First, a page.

Standing ovations, on the other hand, are rather more common. I have participated in a good two dozen such events. The most recent was to provide an exuberant expression of joy and a hearty well done to the cast of Reasons To Be Cheerful at the New Wolsey.

Standing ovations should be spontaneous and joyful – never studied or pre-prescribed. However, some curmudgeonly commentators believe that they are an American invention which have no place in British theatre life.

I find this a bit hard to stomach. Are they suggesting that all we should offer is a round of polite light applause? I think the response should match the audience’s enjoyment of the evening.

Certainly, if we are to entertain booing, then we should certainly allow something as positive as a standing ovation.

I suspect that this reservation about demonstratively showing your appreciation is all wrapped up in the snobbery of theatre – particularly in London’s first night theatre circle.

Take the recent hammering that All New People took at The Duke of York’s theatre. It was universally damned by the critics and yet the audience lapped it up. Who is right? Certainly the critics don’t want their position undermined by crowds giving shows standing ovations, particularly when they want to deliver a fine roasting in the following morning’s paper.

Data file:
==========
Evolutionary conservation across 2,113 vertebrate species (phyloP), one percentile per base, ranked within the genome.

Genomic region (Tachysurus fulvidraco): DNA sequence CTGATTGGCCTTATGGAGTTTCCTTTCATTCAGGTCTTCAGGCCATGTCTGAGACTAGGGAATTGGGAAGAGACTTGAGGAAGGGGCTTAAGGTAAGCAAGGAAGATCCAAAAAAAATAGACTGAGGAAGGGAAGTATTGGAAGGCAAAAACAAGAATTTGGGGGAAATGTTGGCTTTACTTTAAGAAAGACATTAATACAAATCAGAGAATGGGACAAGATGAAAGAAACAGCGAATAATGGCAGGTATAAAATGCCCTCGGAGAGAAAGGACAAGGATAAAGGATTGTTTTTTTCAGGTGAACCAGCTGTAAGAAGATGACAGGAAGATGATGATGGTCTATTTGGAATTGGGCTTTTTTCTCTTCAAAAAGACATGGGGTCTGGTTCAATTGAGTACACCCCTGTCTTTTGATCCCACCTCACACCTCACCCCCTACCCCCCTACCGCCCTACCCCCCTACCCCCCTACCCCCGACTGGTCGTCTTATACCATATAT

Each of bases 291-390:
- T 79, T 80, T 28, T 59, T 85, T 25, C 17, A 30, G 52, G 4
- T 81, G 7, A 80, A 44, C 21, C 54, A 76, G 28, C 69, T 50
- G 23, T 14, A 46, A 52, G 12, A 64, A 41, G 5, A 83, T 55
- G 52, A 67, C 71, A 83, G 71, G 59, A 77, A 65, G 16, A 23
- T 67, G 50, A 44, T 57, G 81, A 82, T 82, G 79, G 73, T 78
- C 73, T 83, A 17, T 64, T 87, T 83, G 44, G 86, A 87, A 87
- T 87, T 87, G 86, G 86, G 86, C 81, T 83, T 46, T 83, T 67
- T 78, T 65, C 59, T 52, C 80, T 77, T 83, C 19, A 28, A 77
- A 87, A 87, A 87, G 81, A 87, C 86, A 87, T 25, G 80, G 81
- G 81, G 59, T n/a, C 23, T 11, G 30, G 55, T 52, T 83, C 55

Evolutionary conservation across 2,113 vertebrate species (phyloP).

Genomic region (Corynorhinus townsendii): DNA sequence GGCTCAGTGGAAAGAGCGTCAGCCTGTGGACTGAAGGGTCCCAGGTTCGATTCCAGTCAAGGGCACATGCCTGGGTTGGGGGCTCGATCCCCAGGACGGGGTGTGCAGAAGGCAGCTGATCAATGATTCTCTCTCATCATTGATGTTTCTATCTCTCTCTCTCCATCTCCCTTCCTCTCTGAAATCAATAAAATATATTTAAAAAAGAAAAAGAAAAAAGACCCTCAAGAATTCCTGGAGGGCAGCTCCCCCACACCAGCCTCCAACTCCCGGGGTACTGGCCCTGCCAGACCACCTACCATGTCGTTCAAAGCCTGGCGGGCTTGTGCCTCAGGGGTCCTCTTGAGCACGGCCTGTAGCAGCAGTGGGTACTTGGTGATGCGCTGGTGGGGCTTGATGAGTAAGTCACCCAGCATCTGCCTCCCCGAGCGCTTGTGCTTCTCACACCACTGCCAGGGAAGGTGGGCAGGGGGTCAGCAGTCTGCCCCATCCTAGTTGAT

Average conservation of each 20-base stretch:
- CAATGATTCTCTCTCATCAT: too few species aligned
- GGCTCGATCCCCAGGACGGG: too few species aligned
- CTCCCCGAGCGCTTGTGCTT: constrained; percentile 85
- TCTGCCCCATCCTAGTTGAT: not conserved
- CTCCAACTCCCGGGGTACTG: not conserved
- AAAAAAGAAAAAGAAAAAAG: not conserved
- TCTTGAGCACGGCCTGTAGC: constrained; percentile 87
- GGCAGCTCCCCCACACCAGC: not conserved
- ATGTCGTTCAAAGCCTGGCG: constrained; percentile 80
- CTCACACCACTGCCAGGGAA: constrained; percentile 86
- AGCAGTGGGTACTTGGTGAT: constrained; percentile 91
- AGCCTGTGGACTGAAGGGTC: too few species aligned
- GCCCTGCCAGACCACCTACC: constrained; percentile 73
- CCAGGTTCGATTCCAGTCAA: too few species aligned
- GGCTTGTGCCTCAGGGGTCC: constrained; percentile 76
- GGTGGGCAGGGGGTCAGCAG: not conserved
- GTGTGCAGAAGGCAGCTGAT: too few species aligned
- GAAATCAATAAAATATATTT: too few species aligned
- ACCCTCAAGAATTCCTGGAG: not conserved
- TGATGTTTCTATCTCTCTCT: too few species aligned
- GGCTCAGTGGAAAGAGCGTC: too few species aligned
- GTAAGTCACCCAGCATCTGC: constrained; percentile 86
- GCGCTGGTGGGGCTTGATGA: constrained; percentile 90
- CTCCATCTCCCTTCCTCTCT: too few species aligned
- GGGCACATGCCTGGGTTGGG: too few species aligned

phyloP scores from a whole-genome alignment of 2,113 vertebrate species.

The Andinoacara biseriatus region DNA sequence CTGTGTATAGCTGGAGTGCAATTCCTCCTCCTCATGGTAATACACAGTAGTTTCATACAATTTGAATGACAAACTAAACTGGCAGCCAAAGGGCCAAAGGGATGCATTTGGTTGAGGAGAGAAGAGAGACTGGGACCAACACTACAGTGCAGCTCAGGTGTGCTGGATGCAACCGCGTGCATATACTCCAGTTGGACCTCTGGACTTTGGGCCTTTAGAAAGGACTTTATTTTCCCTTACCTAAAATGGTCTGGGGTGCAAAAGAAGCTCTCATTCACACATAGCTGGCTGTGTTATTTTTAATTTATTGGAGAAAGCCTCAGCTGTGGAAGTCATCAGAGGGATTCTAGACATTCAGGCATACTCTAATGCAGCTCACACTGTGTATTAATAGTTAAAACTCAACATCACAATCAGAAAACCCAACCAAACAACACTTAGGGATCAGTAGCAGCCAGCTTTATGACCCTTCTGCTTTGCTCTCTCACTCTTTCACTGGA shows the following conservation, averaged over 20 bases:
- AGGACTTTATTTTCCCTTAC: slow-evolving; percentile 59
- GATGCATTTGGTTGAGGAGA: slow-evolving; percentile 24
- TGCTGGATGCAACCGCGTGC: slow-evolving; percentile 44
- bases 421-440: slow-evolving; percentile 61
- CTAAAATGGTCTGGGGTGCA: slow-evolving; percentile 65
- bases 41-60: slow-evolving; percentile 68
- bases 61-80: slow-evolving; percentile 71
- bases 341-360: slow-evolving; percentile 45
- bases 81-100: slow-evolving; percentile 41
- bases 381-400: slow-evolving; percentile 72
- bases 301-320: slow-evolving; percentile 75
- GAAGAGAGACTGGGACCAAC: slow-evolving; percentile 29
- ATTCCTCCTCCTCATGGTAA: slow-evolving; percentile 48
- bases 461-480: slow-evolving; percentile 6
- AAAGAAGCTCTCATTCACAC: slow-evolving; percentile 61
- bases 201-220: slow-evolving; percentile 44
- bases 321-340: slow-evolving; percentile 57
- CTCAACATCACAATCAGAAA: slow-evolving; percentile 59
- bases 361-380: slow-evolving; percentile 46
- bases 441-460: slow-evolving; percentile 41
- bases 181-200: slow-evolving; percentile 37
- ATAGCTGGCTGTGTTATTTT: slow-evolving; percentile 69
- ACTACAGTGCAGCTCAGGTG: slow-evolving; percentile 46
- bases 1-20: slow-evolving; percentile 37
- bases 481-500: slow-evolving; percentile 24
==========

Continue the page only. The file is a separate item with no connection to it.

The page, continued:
Certainly critics have a role to play – after all I am one myself – they bring experience and expertise that a casual theatregoer doesn’t possess but their verdict is still largely a personal opinion, shaped by the 101 external elements that shape our lives.

But, there is also another form of snobbery at work – one that stretches back to the early days of the 20th century. As Sir Trevor Nunn points out in an interview in tomorrow’s EADT, some theatrical commentators still don’t believe that song and dance represent serious, legitimate theatre.

Sir Trevor quite rightly dismissing this position as nonsense but it is easier to give a musical a standing ovation than a piece of thoughtful drama.

Audiences who are moved – and maybe slightly tearful – by a drama do respond with vigorous applause but are less likely to rise to their feet. It’s simply the nature of the experience they have just had. It doesn’t mean they haven’t enjoyed it any more or any less than a first-class musical it’s just different.

The very nature of a musical means that it ends on a high. As Willy Russell’s Blood Brothers proves, along with Miss Saigon and West Side Story, you can have musicals that are also incredibly moving.

These same stories without music would be regarded as a serious drama with songs they are somehow lesser forms of art. But, as we all know, the presence of music can add a lot to the effectiveness of a show.

So should we boo? Is it ever acceptable to boo? Personally I would say no but I would defend an audiences’ right to show their displeasure if they had been subjected to an exceptionally awful night’s entertainment.

Much better for all concerned to be rewarding a great night in the theatre with a standing ovation.